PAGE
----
It seems to circle around the point of blind spots. Brainwashing inherently creates a blind spot in our minds. Here’s the conundrum… If I point out to you that you’ve been brainwashed and that this thing you believe does not in actuality pass the simple muster of being consistent with itself, let alone with observable reality, why would you take my word for it? Just as I wouldn’t take their word for it that the Grand Canyon supports the notion of the Biblical flood, they will not just accept that it doesn’t. So to overcome their brainwashing they have to not just be given the word of experts but they would need to, at the least, study the field enough to themselves become experts. Anything less would not be enough to overcome their brainwashing.

And that’s way too much to expect most people to do. Especially when they know up front that doing so may well deprive them of notions that are actually quite comforting and pleasant. So I get it now, I do, but that doesn’t mean I like it. And I like even less that I now have to wonder what in my own worldview might be merely the residue of brainwashing, and is any of it worth the effort involved to clear away, is any of it worth the effort of rinsing away the soapy ring around my own little mental bath tub?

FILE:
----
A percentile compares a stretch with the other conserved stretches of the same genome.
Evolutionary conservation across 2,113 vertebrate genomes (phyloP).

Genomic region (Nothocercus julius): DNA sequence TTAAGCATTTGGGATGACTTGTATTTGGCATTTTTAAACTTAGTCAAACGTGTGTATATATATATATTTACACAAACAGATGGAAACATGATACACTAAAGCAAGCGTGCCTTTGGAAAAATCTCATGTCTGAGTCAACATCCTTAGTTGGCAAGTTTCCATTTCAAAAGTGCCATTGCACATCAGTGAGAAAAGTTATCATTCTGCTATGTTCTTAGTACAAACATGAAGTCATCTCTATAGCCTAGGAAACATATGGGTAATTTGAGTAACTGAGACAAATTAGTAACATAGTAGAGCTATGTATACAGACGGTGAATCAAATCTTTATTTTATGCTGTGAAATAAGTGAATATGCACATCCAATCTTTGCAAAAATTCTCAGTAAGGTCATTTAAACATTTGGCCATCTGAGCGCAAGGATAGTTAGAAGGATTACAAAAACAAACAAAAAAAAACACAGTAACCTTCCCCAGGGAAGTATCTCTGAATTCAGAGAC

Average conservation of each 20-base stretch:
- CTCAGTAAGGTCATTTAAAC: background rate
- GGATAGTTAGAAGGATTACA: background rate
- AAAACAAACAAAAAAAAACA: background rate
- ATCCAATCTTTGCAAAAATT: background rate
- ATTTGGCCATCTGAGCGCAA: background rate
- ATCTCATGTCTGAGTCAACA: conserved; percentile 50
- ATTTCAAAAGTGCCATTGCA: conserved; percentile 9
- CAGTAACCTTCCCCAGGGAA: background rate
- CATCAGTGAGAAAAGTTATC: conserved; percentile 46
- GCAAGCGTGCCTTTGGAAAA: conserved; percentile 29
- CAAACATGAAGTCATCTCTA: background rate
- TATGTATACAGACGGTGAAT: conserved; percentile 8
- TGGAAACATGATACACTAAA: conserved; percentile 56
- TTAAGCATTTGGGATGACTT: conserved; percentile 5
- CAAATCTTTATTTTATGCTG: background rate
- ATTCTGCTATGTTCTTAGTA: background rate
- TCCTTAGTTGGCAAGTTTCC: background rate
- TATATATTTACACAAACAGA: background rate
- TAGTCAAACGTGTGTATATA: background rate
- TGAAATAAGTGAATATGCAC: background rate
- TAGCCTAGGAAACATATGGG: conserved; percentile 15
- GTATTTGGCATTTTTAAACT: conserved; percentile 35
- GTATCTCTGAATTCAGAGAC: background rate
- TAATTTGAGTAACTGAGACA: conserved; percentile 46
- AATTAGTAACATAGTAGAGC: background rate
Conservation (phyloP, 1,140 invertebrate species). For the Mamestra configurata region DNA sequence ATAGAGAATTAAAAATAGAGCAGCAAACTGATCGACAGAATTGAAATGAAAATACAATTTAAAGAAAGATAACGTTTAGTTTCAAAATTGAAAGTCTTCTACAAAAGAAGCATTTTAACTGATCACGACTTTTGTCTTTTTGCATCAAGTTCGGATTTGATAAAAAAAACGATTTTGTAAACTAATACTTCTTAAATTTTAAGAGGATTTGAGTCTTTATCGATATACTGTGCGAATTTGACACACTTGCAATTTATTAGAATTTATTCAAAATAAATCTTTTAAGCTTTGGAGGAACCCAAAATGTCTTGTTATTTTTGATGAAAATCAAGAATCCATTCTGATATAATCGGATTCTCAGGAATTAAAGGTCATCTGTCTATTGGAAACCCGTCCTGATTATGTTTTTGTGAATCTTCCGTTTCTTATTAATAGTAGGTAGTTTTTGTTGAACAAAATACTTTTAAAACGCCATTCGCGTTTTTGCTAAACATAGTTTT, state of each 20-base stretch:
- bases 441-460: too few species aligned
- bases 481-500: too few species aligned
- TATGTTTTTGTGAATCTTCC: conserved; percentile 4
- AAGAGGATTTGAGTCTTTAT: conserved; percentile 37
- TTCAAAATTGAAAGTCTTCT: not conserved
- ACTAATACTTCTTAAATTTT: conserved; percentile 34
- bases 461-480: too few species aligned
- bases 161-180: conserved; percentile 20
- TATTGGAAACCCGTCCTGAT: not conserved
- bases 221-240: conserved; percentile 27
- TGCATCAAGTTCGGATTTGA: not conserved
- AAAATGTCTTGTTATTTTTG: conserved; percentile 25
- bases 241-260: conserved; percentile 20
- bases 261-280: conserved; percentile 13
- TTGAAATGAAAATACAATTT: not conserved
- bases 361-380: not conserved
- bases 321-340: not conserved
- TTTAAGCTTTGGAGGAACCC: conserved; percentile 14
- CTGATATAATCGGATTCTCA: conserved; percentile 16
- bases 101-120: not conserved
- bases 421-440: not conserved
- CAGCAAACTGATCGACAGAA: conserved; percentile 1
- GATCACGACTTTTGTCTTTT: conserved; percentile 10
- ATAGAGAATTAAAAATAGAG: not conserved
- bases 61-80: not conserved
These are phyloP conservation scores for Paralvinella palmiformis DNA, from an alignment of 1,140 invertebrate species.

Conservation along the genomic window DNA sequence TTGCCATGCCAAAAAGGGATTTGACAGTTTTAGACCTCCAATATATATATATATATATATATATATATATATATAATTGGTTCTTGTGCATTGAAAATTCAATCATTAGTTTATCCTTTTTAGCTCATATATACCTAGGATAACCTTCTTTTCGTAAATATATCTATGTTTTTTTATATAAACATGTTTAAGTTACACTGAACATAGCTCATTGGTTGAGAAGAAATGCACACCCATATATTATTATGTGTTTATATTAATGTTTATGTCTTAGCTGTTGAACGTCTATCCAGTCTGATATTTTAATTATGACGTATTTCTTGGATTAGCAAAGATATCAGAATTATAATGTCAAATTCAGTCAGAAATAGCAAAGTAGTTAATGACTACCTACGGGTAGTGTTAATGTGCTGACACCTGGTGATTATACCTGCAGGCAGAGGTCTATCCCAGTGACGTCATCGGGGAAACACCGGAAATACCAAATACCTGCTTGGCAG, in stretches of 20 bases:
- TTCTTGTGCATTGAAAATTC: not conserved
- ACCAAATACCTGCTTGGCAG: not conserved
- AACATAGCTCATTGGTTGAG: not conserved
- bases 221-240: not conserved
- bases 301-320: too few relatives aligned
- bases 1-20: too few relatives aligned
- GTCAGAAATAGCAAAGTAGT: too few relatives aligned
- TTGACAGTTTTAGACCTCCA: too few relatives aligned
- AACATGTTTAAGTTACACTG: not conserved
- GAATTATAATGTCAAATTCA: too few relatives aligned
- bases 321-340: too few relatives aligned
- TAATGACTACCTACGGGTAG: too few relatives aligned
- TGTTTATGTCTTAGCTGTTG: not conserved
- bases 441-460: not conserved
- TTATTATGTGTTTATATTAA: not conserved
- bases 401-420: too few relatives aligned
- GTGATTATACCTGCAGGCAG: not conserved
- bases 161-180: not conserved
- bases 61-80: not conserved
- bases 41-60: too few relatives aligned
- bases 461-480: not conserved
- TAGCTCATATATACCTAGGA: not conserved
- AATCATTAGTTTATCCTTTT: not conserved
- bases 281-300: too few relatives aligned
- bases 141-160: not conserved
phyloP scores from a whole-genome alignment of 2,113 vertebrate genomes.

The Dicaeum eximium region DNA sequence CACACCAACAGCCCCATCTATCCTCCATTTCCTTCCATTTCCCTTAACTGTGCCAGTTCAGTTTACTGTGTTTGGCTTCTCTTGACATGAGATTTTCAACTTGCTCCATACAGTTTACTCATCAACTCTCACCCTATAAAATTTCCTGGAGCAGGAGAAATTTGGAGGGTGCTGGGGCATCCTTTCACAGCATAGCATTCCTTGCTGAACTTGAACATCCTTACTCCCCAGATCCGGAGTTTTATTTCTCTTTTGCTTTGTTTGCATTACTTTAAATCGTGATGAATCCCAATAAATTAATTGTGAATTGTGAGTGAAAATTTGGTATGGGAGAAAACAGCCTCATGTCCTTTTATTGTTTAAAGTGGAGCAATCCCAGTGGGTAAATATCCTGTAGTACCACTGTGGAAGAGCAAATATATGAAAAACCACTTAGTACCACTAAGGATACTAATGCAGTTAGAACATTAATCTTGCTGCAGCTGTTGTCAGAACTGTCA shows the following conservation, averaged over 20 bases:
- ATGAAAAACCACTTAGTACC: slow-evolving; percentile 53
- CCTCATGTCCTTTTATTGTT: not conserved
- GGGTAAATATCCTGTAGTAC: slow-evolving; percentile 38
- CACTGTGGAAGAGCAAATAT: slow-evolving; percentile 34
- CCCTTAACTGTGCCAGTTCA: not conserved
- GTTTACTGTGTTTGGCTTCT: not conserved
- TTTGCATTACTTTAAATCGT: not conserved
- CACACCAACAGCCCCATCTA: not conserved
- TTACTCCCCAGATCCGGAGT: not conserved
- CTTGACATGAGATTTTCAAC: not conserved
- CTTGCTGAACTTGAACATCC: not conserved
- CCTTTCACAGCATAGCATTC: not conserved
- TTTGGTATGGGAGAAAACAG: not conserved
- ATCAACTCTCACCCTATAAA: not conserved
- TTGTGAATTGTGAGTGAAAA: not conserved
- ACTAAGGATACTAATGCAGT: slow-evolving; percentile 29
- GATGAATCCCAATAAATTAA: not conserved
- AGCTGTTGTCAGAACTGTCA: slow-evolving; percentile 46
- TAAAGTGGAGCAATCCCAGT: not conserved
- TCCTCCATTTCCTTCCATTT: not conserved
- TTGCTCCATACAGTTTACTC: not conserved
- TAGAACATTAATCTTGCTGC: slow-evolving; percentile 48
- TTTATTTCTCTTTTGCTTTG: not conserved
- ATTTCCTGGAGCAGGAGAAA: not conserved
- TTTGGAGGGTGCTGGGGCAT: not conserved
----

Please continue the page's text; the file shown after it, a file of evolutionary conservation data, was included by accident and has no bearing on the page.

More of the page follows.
Welcome to the City

Friday, May 14th, 2010

Spring is in the air and animals are on the move.

I’m used to living in L.A. and Phoenix, where the term “wildlife” is mostly reserved for nightclubs. Sure there are animals in the suburbs but they tend to be pretty circumspect. The coyotes make an appearance every so often but usually you don’t see anything bigger than an opossum and those you usually only see when they’ve been ground into the road. Now I haven’t actually seen anything bigger than an opossum here yet, but God has told me to keep my eyes open.

So I’ve been watching. In my neighborhood there’s signs warning of deer crossing the road, but I’ve seen those signs in other places and found the signs to be a lot more common than the deer, so I’m hopeful but certainly not holding my breath. A little closer to home, there’s a stream that I cross on my way to work every day and the last few days there’s been a goose and maybe eight or so goslings playing around in the mornings. In that same area I watched a considerably smaller bird land on the sidewalk, pick up an earthworm and fly off again. It was nearly eight in the morning so I don’t know how early I should really consider that, but by my reckoning, for the first time in my life I’ve actually seen the early bird get the worm.